“A prolific instigator” Lady Malcolm Douglas-Hamilton’s FBI file

Fame, charity, and anti-communist fervor not enough to merit audience with Hoover

Written by Zack Sampson
Edited by Shawn Musgrave

By the time she asked for an audience with J. Edgar Hoover, Natalie Wales had already founded a prominent war charity, started an anti-communist group, married into Scottish royalty and allied herself with elite American socialites. She had already become Lady Malcolm Douglas-Hamilton.

Social and political clout did not move the FBI, however, and Hoover’s handlers and field agents decided the former debutante was not worthy of a meeting with the director.

Lady Malcolm Douglas-Hamilton’s substantial FBI file, recently released to MuckRock user Robert Delaware after her death at 103 years old last January, reveal extensive details about her long life in the public eye. Hamilton contacted the FBI with some frequency about her philanthropic and activist work during the mid-20th century. She repeatedly tried to use her own reputation and network of powerful friends to influence international relations at the onset of the Cold War.

Lady Malcolm wrote to Hoover in 1960, asking for a meeting to discuss her new anti-communist organization, Citizens for Freedom. FBI agents intervened before she could even get close to the director. One wrote, “Lady Hamilton is a prolific instigator and organizer of apparent charitable or philanthropic organizations, and the files indicate she has utilized the names of prominent individuals in connection with previous organizations and undoubtedly has some prominent friends.”

Hoover’s assistant’s rightly deduced that she was looking to gain his endorsement for Citizens for Freedom. “It is felt that the Director would not want to do this,” another concluded.

And so, Lady Malcolm Douglas-Hamilton had to settle for a lower-ranking official.

Prolific instigator

The Bureau was, of course, correct about her impressive success at winning over prominent individuals for her charitable work.

Three months after the start of World War II, Hamilton founded Bundles for Britain, which initially sent knit clothing overseas to English soldiers and later expanded to include donated medical supplies through the efforts of more than a million volunteers.

After the war, she founded Common Cause, a group that denounced the spread of communism. With similar motivations, Hamilton later started the Friends of Haiti organization to provide assistance to the war-torn island. It was around this time that the FBI began to take real interest in her activities.

Political turmoil left Haiti malleable to outside forces while François “Papa Doc” Duvalier rose to power.

“Needless to say, my original interest in Haiti was and is a strategic and ideological one, to hold this desperately poor nation – the original ‘Black Republic’ lying so close to our own shores – out of the Soviet orbit,” Hamilton wrote to J. Edgar Hoover after an FBI tipster criticized Friends of Haiti.

Original interest Haiti

The FBI launched an investigation into Friends of Haiti after a group of Haitian exiles, the Democratic League of Haiti, accused Lady Malcolm of serving as a mouthpiece for the Duvalier regime.

The former minister of health and education in Haiti wrote to a doctor working with her, “I cannot but conclude that this project as well as the ‘Friends of Haiti’ have been conceived as a public relations project for the present government, which has identified itself with numerous brutalities and violations of human rights, which are an outrage to human conscience.”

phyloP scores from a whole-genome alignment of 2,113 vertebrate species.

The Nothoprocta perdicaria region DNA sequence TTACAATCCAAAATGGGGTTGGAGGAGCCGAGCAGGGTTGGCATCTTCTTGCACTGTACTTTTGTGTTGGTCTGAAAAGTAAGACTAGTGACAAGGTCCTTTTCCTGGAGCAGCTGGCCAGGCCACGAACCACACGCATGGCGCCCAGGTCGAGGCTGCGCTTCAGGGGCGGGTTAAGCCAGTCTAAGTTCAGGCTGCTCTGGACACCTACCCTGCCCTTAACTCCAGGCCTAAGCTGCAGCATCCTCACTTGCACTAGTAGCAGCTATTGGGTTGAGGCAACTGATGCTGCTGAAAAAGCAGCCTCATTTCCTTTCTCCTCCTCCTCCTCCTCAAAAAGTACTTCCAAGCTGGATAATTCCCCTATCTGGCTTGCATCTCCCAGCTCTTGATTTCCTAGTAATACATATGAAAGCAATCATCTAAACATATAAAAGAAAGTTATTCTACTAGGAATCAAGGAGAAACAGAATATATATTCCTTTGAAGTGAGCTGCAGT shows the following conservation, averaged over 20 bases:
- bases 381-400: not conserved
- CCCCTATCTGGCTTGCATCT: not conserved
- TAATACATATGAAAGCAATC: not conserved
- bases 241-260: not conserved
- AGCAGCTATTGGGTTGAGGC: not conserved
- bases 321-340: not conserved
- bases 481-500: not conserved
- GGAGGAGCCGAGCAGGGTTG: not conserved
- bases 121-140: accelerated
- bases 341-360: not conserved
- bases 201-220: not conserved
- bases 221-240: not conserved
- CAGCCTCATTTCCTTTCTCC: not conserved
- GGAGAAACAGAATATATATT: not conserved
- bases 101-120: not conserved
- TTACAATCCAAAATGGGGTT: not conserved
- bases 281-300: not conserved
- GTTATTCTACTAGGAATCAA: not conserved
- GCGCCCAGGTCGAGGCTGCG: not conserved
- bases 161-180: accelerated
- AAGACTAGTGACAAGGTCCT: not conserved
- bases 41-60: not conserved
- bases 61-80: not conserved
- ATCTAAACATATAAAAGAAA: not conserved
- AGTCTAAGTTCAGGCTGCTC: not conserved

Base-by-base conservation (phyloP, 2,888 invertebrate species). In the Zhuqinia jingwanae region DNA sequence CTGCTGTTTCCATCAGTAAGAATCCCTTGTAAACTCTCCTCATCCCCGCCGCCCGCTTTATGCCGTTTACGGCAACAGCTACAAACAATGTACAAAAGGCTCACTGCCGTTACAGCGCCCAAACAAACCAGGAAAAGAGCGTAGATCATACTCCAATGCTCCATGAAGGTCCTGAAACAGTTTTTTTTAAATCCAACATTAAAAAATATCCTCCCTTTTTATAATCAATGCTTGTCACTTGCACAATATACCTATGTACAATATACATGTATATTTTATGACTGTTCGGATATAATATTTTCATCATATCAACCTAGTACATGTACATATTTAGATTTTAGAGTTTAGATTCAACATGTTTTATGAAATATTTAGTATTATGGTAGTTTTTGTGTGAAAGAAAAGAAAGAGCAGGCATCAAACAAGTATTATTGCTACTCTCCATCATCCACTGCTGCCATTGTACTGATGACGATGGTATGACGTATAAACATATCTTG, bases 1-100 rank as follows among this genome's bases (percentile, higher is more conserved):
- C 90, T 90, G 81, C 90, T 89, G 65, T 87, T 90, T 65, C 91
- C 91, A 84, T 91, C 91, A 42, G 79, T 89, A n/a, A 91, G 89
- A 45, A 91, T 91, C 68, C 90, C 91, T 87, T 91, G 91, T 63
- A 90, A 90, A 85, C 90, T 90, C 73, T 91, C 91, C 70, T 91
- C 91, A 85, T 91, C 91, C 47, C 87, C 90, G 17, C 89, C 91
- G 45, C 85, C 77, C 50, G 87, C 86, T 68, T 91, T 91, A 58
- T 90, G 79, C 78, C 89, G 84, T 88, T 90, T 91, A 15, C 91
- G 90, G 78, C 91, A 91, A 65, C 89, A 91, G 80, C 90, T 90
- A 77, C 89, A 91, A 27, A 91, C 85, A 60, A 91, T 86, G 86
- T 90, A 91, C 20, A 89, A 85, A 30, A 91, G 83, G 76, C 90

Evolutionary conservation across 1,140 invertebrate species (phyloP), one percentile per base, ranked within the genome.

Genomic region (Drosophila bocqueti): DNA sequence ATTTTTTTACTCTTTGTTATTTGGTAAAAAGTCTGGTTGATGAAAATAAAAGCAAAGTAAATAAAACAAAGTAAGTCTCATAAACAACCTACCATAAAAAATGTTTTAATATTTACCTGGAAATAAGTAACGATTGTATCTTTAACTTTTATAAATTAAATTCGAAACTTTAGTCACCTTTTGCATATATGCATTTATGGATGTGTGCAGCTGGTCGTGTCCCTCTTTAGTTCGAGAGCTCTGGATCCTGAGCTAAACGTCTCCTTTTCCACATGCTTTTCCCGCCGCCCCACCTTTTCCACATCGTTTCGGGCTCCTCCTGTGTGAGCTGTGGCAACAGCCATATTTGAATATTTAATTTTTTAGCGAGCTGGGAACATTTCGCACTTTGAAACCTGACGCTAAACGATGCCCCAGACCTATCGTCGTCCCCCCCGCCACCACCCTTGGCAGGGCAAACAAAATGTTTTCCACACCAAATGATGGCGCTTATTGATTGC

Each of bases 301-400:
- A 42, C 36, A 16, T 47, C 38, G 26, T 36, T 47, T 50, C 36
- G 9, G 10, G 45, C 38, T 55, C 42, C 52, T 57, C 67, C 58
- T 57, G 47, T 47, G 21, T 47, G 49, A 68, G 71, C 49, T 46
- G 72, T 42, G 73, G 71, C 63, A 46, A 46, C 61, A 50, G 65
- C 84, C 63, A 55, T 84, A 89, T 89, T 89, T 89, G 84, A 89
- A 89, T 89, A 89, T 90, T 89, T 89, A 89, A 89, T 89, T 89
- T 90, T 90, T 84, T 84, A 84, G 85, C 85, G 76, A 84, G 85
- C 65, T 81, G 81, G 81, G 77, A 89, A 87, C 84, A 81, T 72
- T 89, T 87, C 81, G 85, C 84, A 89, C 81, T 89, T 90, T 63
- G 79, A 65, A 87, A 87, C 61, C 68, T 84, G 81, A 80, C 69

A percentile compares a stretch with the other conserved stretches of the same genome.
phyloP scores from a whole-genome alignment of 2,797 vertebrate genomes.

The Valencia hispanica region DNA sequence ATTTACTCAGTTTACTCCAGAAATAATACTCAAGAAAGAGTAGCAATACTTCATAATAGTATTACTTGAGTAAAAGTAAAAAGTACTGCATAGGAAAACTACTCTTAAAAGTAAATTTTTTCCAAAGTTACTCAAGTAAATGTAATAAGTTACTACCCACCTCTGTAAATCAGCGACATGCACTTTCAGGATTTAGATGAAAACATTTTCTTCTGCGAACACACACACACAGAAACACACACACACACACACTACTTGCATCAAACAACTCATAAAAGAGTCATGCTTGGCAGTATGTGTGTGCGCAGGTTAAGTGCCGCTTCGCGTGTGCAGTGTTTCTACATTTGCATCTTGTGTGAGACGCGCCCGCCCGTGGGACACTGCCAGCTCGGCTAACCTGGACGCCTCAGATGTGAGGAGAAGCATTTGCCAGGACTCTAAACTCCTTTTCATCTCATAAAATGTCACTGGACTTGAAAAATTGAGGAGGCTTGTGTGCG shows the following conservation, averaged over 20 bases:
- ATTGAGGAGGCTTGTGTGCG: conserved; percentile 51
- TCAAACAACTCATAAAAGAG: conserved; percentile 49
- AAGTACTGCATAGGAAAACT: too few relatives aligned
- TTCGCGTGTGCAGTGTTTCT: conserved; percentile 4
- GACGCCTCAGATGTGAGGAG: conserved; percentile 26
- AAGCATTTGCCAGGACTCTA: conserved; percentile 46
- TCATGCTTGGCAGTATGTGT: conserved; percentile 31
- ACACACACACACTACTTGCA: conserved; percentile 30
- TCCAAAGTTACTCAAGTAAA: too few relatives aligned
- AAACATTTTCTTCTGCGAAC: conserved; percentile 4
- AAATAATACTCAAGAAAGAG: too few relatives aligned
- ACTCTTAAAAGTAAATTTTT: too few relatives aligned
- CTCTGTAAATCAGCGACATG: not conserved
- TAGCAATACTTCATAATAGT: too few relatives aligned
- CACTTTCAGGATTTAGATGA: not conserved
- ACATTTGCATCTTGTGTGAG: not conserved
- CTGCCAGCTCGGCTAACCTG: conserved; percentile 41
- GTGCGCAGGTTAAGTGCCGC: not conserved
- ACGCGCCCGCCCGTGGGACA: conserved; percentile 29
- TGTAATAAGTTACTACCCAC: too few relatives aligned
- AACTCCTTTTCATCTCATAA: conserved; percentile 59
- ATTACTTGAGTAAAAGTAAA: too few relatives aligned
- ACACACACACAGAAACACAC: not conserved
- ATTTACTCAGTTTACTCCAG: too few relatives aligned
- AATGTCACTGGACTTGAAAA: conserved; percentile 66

Public relations project

Hamilton was, in fact, an ardent supporter of Duvalier. In her letter to Hoover, she described the Duvalier government as “excellent, honest, and very pro-American.” History has proven that Duvalier was a dictator of utmost brutality. But other supporting documents from the investigation highlight that Lady Malcolm was not Papa Doc’s only stateside supporter.

A Marine Corps general advised Hamilton in January of 1959 to work on “promoting favorable public opinion in the United States in the support of the present Government of Haiti.”

Marine Corps general letter

Lady Malcolm went beyond cheerleading and public relations outreach, though, her file reveals. With one letter to Hoover, Hamilton attached a copy of a Haitian intelligence report that alleged Paul Magliore, the former president of Haiti exiled in America, was trying to buy machine guns. In a subsequent interview with FBI agents, she admitted that Duvalier had given her this document and asked her to deliver it to the FBI.

Lady Malcolm courier

The Bureau eventually dropped its investigation into Friends of Haiti, determining that Hamilton was primarily working to provide charitable support to the Haitian people. An agent wrote in May 1959, “In view of the nature of the activities of Lady Hamilton and subject organization and her obvious connections with various important individuals and organizations both in business and government, the Bureau is requested to consider asking the Department for an opinion as to whether or not additional investigation is required into this matter.”

Investigation closing memo

The remainder of Hamilton’s file consists of letters she sent to Hoover in the 1960s, in an attempt to swell public support for Citizens for Freedom. She periodically updated Hoover as she struggled over several years to get the organization off the ground. Hoover or a surrogate often responded to her letters to acknowledge receipt.

Meeting decline

Hamilton’s file ends in 1970, more than forty years before her death. She never did secure a meeting with Hoover, it seems.

Read the full file embedded below, or on the request page.


Image via The New York Times